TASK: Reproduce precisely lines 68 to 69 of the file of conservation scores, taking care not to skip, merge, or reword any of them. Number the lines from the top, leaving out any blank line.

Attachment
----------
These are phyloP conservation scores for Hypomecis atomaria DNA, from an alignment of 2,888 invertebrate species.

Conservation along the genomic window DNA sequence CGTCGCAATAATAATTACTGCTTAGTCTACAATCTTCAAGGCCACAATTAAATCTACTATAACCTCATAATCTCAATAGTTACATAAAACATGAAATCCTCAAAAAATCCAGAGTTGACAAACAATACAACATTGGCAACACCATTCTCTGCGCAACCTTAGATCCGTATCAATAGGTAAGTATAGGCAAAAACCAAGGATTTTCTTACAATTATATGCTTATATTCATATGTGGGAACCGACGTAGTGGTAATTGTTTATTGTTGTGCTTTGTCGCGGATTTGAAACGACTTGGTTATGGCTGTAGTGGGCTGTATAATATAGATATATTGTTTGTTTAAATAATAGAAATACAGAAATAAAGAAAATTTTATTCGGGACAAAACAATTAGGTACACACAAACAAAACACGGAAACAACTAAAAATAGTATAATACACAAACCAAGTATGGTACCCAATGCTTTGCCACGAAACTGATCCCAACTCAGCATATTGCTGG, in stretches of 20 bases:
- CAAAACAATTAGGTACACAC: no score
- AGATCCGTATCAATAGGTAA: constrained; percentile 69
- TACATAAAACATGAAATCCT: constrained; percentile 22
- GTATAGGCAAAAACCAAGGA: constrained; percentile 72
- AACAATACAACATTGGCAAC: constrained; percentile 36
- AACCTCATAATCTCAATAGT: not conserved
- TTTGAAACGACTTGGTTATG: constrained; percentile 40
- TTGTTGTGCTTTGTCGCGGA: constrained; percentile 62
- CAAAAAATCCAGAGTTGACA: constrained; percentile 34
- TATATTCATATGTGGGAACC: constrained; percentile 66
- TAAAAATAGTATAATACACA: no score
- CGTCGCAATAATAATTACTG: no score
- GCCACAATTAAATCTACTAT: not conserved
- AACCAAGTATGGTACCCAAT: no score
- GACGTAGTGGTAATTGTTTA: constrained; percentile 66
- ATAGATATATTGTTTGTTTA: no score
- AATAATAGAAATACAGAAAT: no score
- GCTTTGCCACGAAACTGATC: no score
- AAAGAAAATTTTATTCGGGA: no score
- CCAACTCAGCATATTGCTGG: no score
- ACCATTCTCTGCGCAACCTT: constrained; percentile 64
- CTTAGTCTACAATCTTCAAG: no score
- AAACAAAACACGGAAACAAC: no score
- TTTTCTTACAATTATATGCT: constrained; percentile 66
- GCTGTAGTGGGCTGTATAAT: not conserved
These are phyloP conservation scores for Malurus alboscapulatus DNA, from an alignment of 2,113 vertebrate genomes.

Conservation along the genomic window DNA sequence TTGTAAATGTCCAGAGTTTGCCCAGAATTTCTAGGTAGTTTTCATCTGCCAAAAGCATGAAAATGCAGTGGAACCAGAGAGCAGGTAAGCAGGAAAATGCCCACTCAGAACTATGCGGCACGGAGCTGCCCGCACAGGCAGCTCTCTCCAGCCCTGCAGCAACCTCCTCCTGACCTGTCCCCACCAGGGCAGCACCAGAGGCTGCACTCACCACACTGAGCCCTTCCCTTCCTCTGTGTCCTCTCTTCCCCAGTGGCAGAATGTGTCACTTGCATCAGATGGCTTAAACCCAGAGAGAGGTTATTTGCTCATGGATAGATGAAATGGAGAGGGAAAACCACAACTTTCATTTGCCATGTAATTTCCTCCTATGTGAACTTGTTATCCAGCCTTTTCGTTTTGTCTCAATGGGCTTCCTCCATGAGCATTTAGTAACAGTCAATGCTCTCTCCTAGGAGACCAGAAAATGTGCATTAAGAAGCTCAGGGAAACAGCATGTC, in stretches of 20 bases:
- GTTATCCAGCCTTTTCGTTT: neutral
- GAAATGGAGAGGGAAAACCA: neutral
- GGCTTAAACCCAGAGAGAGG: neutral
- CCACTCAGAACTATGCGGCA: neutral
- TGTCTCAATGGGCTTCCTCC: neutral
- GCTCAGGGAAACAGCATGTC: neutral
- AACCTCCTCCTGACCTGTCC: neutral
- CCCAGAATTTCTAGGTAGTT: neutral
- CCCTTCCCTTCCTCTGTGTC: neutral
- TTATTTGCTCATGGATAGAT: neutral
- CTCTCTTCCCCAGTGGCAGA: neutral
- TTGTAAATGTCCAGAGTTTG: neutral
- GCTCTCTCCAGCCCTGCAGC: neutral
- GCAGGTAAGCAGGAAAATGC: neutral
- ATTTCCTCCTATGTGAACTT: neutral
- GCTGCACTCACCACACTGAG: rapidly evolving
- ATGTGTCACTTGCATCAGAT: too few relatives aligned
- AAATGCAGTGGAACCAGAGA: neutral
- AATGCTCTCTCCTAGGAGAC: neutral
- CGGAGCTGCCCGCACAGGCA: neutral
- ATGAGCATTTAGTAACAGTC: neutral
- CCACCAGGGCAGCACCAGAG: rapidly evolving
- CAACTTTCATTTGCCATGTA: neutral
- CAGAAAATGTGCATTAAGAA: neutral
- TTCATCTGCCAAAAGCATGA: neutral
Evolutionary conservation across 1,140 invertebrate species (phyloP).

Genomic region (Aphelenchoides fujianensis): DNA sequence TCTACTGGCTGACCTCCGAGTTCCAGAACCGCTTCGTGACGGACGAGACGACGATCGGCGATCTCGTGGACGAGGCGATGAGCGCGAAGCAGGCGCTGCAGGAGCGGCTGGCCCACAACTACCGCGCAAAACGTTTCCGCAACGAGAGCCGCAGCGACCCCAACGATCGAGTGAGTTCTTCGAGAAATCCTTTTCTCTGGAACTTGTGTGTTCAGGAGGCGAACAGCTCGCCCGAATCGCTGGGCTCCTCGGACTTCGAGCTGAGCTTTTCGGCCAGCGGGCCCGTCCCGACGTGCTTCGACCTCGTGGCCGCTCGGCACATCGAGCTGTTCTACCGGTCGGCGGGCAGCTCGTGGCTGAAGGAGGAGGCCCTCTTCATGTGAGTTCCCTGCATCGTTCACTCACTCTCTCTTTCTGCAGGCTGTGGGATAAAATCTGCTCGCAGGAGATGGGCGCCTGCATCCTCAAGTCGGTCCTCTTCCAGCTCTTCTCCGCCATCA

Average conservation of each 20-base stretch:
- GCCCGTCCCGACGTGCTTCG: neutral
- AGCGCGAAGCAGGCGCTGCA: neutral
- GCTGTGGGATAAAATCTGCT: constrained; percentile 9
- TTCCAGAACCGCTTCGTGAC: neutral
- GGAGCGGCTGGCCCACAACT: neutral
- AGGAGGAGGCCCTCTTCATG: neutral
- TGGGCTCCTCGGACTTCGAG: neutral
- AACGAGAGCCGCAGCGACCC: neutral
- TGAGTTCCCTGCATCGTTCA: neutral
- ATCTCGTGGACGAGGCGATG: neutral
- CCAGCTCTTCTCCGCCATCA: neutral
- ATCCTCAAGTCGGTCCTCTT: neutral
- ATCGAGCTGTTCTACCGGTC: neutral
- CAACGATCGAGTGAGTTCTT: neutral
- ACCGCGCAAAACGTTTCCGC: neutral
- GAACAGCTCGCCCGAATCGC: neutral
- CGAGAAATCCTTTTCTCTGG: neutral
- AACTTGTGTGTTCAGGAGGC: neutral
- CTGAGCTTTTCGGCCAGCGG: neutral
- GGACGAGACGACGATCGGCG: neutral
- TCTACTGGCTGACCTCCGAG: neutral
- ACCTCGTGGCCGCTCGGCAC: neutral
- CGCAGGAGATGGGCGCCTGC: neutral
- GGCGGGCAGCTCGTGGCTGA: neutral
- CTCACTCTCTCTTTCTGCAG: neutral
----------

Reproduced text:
- CCAGCTCTTCTCCGCCATCA: neutral
- ATCCTCAAGTCGGTCCTCTT: neutral